It is 888-5-OPTOUT.
Senator BUNNING. 888-
Mr. BEALES. 5-OPTOUT.
Senator BUNNING. — 5-OPTOUT.
Mr. BEALES. And that will get you out of all prescreened offers.
Senator BUNNING. Thank you.
[Laughter.]
Mr. BEALES. Glad to be of assistance.
(Laughter.]

Senator BUNNING. I really appreciate that because once a day is too often.

[Laughter.]
Thank you, Mr. Chairman.
Chairman SHELBY. Senator Sarbanes.

STATEMENT OF SENATOR PAUL S. SARBANES
Senator SARBANES. Thank you very much, Mr. Chairman.

First of all, I want to commend you for holding this hearing. I know you are planning to hold a comprehensive series of hearings on this subject and invite a wide variety of interested parties to testify and I look forward to hearing from them. But I think it is important to comprehensively review this important issue.

I also should express thanks to the thorough approach at the staff level. There have been a number of staff briefings in preparation for examining these issues.

Of course, the preemption provisions of the Fair Credit Reporting Act, not the Act itself, just the preemption provisions, sunset on January 1, 2004.

The Fair Credit Reporting Act itself serves an important purpose. It helps to ensure privacy of consumer financial data, accuracy of credit report information, and fair practices in the collection and use of credit information and in credit granting.

This, of course, affects millions of Americans as they purchase homes, obtain insurance, seek new lines of credit, even apply for some types of jobs.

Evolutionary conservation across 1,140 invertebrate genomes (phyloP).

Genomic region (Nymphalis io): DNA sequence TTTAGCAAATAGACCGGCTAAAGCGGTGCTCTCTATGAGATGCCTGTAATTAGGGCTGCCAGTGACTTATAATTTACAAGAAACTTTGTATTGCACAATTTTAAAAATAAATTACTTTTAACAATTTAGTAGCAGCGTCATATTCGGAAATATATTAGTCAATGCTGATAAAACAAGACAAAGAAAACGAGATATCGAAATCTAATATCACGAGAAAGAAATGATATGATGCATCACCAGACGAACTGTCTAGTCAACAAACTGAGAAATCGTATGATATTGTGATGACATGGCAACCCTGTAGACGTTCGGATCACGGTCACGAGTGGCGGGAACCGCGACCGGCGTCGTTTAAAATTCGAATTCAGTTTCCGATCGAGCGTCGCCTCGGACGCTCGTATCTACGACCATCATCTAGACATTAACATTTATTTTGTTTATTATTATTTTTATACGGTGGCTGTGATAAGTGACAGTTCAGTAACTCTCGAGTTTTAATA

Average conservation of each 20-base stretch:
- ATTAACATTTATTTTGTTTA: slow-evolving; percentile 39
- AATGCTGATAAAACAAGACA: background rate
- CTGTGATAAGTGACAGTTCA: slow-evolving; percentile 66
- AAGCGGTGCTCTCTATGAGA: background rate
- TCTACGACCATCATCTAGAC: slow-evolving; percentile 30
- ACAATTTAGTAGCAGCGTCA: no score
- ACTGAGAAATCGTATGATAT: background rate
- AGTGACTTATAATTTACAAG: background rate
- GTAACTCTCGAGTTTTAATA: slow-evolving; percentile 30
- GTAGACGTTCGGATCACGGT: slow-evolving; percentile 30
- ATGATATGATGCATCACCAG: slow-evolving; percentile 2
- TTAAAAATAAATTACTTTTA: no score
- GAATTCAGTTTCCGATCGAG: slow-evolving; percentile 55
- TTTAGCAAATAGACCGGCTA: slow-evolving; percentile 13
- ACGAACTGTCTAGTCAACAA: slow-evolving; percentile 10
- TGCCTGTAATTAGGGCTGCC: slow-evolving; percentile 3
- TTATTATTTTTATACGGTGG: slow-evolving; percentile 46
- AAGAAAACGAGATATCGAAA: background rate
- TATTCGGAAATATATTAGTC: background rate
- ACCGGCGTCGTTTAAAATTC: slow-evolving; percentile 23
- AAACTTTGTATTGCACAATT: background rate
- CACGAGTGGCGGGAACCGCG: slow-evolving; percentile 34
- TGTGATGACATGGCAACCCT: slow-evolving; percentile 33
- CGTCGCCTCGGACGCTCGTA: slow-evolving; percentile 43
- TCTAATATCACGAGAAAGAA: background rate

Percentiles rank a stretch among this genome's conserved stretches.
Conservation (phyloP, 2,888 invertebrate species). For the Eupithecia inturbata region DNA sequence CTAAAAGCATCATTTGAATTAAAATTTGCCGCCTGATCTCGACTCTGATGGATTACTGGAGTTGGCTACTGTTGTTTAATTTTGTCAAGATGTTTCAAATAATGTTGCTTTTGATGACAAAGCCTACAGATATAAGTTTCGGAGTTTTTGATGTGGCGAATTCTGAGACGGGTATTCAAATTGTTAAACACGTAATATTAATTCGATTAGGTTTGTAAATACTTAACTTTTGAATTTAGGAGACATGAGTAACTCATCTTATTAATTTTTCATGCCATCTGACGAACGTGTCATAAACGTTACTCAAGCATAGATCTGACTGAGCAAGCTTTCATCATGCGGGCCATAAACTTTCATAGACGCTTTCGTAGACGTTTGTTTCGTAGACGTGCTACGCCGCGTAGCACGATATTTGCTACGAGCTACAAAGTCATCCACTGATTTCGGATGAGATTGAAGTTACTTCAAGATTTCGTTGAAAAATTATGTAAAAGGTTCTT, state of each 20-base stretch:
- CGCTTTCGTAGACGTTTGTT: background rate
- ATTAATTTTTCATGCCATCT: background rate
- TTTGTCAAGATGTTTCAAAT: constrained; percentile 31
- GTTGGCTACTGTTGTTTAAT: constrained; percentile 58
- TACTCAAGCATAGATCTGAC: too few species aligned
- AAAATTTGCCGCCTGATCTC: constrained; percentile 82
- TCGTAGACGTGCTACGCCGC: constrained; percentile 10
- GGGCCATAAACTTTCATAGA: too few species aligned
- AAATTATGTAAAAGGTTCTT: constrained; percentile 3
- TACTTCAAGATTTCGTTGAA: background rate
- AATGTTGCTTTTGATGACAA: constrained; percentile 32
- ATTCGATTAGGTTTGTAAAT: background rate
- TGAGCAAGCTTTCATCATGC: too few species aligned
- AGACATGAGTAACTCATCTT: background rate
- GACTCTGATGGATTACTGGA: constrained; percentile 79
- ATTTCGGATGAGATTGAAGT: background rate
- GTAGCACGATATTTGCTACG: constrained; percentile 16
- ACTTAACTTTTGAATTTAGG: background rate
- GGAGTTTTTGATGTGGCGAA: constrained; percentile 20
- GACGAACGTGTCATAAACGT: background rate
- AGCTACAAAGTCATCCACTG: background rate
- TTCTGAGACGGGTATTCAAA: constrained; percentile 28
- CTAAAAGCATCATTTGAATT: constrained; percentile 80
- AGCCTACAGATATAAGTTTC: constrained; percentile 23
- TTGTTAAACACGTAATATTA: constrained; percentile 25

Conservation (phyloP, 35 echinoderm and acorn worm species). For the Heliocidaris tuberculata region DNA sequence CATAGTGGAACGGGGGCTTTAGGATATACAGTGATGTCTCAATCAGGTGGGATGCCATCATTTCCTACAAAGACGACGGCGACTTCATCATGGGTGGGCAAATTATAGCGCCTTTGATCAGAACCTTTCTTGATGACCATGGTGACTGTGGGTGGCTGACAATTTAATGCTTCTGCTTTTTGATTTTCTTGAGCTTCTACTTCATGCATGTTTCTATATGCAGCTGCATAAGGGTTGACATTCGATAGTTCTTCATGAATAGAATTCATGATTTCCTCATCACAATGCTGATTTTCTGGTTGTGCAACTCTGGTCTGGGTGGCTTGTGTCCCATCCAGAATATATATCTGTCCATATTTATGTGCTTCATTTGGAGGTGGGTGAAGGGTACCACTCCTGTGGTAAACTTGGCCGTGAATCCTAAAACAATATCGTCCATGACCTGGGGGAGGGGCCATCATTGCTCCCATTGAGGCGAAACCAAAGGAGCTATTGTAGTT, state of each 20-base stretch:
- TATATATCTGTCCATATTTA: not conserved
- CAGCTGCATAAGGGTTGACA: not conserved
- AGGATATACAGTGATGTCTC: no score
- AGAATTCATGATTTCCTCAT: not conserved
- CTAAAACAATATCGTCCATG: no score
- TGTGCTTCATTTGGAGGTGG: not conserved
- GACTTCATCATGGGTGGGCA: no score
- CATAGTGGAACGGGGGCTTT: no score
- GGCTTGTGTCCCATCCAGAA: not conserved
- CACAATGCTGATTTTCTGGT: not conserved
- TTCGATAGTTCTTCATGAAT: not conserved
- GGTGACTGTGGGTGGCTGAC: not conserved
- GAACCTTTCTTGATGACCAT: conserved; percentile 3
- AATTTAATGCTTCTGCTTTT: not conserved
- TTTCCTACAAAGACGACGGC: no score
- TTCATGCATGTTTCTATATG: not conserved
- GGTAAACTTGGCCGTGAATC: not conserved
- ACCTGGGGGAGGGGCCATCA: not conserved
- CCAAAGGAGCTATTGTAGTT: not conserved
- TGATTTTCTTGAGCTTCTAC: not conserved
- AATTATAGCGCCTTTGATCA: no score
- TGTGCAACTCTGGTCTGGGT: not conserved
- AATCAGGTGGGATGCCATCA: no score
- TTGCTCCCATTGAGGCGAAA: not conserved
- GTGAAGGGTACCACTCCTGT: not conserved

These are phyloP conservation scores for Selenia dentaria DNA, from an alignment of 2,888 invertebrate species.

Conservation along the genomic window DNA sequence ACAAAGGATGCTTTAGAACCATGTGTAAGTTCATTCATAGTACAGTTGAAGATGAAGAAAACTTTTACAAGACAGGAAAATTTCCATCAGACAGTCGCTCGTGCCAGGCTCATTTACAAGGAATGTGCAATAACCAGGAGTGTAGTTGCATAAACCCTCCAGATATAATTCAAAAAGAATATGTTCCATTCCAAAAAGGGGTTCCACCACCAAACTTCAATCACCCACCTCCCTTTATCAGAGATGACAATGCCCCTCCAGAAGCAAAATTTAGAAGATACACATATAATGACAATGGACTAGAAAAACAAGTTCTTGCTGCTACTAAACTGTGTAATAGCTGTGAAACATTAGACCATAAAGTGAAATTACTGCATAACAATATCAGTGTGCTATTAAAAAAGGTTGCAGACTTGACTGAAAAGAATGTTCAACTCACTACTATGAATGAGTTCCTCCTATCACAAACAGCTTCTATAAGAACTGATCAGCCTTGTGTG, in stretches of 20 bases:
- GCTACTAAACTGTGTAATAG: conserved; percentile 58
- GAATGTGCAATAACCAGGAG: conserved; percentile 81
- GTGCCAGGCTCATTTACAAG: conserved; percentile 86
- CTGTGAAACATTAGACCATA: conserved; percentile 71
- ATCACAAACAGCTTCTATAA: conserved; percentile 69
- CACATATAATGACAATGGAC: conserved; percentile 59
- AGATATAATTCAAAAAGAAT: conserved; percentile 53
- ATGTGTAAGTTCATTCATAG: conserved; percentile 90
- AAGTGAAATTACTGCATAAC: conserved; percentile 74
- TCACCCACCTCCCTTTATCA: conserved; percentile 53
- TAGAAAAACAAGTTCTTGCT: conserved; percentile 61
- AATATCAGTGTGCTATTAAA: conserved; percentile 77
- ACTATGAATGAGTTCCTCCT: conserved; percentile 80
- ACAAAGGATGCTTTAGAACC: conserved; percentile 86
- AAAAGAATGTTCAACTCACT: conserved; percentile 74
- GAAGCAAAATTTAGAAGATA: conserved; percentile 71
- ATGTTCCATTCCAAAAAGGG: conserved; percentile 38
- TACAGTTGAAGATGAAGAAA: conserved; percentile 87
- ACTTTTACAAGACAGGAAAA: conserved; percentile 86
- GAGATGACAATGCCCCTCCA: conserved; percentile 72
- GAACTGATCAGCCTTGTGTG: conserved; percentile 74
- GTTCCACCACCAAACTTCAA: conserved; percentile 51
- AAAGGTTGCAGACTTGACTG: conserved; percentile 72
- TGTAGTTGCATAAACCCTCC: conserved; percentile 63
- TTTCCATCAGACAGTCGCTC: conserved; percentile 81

Actually, the Fair Credit Reporting Act itself, at its core, is a consumer protection statute. Obviously, that is why I think it comes under the jurisdiction of the Bureau of Consumer Protection of the Federal Trade Commission, which Mr. Beales heads up.

It protects the consumers by regulating the activities of credit reporting agencies, defining the responsibilities of both the users of consumer reports and those who furnish consumer information to credit reporting agencies. And of course, it provides important rights to consumers affected by such reports.

The preemption provisions, of course, cover a number of areas and as a consequence, some important issues that I anticipate we will be addressing during these hearings and throughout the reauthorization process, will be the protection of consumers' financial privacy, accuracy of credit reports, marketing practices of creditors,

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credit scoring and the use of credit scores, fraud and identity theft, and of course, the availability and cost of credit.

Mr. Chairman, I look forward to working with you as we embark on this comprehensive set of hearings.

Now I would like to ask just a couple of questions of the witness. I am going to ask some very elemental questions. You are the professional. I want you to take us through the process.